If you believe in the saying that ignorance is bliss, nowhere is this more apropos than in those months leading up to having your first child. The “I will never do _____ when I am a parent” statements seem to flow out of ones mouth like the deep red wine that used to flow in. When my son arrived however, he proved that my plans and his were not the same. We bed shared, we used disposable and cloth diapers, I drove him around to just try to get him to nap sometimes, I even tried to lure him to sleep by giving him a pacifier (which he promptly spit right back at me until I gave up). There was one promise though that I was determined to keep to myself.
My husband and I travelled to Jordan when I was 5 1/2 months pregnant; and since pregnant women are apparently open season for any sort of advice, comments, and touching, I heard it all. “You are going to be so miserable on that long, long flight”, “You know you could get a blood clot and die”, “Why do you have to go to the Middle East, what’s wrong with the US?”. I brushed off most of these comments with a smile, and sometimes an eye roll. Then came the comment that I hated hearing the most, “Enjoy your trip, you won’t be doing this sort of thing after you have kids for a LONG time!” “I don’t plan on changing my passions and lifestyle once I have a baby”, I would quickly reply. Sometimes I would get a good for you type comment, but more often I would hear something to the effect of, “Just wait, you will see”…
My son just turned one about a month ago and I am happy to announce that I have kept my promise. In this first amazing year of his life he has been to IL, IN, OH, PA, WV, VA, IA, FL, DE, MD, and DC in the US, and England and Scotland in the UK. He has traveled by car, bus, train, plane, and bike. Has it always been easy? No. Have there been times that I wished I had not left my house? Never!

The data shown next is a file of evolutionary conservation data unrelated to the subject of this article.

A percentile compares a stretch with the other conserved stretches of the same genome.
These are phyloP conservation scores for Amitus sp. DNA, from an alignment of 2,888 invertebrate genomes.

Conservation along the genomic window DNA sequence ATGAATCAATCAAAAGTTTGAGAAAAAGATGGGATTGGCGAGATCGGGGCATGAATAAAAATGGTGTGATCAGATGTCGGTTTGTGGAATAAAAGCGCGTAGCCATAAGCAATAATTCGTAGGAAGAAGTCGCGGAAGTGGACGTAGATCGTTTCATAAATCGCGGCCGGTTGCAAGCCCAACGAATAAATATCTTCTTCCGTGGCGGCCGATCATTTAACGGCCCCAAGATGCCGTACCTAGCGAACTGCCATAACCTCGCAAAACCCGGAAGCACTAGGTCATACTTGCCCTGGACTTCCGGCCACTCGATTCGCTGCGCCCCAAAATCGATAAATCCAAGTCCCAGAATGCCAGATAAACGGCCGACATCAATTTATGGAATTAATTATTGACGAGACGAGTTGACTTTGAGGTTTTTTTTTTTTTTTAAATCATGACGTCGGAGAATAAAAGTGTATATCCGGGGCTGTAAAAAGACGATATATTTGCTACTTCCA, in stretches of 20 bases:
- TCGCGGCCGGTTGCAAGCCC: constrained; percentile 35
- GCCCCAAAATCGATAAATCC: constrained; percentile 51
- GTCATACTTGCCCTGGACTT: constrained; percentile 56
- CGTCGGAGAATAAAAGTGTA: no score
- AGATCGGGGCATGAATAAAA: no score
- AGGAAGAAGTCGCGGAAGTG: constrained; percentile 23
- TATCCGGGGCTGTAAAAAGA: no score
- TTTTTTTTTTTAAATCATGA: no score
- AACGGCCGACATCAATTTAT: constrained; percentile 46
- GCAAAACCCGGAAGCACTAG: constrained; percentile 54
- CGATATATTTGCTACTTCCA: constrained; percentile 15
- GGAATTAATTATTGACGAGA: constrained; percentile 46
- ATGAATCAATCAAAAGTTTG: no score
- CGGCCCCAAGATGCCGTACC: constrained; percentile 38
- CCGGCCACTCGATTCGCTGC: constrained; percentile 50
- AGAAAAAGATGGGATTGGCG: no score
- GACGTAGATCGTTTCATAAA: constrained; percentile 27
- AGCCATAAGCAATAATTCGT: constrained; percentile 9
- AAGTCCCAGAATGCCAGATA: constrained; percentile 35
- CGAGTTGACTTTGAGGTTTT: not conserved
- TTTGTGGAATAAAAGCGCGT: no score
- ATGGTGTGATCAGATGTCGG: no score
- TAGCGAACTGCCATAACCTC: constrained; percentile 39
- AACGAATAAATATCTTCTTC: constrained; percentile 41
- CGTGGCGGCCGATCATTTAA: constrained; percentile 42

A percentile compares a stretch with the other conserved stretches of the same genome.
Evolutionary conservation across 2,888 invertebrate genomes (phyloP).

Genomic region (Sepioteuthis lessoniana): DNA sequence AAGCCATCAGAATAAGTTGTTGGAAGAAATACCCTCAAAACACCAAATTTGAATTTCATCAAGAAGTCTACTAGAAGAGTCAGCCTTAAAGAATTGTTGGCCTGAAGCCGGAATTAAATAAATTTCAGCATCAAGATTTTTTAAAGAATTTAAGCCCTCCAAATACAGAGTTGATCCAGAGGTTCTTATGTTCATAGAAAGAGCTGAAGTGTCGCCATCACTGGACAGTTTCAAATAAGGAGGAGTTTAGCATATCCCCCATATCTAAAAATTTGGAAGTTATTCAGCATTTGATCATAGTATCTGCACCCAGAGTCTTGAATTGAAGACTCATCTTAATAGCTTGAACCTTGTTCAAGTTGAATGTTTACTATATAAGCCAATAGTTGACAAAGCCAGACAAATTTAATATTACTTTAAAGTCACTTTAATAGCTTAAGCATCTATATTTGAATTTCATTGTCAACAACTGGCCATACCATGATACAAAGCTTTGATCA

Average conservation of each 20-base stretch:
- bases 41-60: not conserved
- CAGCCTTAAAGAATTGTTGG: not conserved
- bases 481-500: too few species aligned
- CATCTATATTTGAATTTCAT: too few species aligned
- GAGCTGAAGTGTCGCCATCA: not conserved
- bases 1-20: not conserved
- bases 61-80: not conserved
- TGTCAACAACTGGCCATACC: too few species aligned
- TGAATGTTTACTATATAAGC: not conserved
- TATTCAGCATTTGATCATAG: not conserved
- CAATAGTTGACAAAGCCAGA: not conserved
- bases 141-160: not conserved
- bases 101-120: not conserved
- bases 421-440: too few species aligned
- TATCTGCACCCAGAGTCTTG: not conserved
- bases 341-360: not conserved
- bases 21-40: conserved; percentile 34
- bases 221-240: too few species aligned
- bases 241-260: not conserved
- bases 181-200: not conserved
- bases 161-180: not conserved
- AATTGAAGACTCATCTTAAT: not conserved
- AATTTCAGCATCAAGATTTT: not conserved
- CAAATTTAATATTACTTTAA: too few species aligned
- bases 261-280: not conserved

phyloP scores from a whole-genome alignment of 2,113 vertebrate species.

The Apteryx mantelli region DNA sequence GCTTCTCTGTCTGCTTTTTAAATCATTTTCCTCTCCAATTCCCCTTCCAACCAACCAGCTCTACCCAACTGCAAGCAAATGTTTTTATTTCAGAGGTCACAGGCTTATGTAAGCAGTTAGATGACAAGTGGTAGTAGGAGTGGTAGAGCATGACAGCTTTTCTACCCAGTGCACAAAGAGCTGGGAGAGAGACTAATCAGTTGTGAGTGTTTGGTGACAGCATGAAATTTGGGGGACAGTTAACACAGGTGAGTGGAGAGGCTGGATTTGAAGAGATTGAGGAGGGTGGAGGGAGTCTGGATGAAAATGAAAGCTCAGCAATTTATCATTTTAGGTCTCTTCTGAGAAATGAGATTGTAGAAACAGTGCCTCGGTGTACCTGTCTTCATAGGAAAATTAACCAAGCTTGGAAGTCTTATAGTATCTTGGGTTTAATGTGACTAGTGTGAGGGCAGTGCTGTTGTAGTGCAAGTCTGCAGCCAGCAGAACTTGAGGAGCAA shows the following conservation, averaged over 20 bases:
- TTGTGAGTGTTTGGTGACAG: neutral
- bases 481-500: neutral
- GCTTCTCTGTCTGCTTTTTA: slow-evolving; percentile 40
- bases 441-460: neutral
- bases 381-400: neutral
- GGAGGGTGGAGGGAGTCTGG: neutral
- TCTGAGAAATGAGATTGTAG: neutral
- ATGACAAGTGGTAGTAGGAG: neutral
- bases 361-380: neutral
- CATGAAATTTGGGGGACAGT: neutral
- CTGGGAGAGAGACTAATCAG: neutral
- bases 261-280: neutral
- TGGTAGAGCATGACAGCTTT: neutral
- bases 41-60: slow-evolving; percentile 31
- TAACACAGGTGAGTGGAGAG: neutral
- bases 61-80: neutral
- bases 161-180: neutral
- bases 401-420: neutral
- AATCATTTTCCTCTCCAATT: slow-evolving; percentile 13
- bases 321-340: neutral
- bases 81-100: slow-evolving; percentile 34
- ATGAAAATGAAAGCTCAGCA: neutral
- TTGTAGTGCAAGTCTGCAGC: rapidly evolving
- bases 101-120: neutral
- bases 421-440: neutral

Just like parenting, traveling with a child is a lesson in patience and flexibility. There is no more waking up 20 minutes before having to head out the door to the airport, or choosing a flight based solely on price. Flights are often chosen based on nap times and the ability to have at least an hour before heading out the door to leave for said flight. Metro trips involve me attempting to stop my son from licking every germ ridden pole, seat, wall, and person in sight; and sadly no longer involve me zoning out listening to music (or pretending to so I can eavesdrop on the juicy conversation going on next to me). Twelve-hour drives are broken up based on nap times as well as eating, changing, and temperament check times. Biking…well we are still trying to figure that one out!
Traveling with my son has allowed me to see the world in a different light. Sometimes all you need is a duck to chase around a park, or a coaster to toss around at a pub, to have a good time. Traveling with my child has also made me realize how good I had it before, and how truly amazing I have it now!
Richelle runs a therapeutic outdoor adventure program at YMCA Youth & Family Services in the DC Metro area. When she isn't climbing up cliffs, paddling down a river or discovering the underbelly of the earth; she is traveling with her family, cooking, laughing, dancing and acting just slightly more mature than her son!
1/20/2015 01:57:43 am
This is an amazing article, Richelle you will be an inspiration to so many young mothers. Nothing should change when you have children, they adopt to parents lifestyle. My children have made my lifestyle more adventurous.
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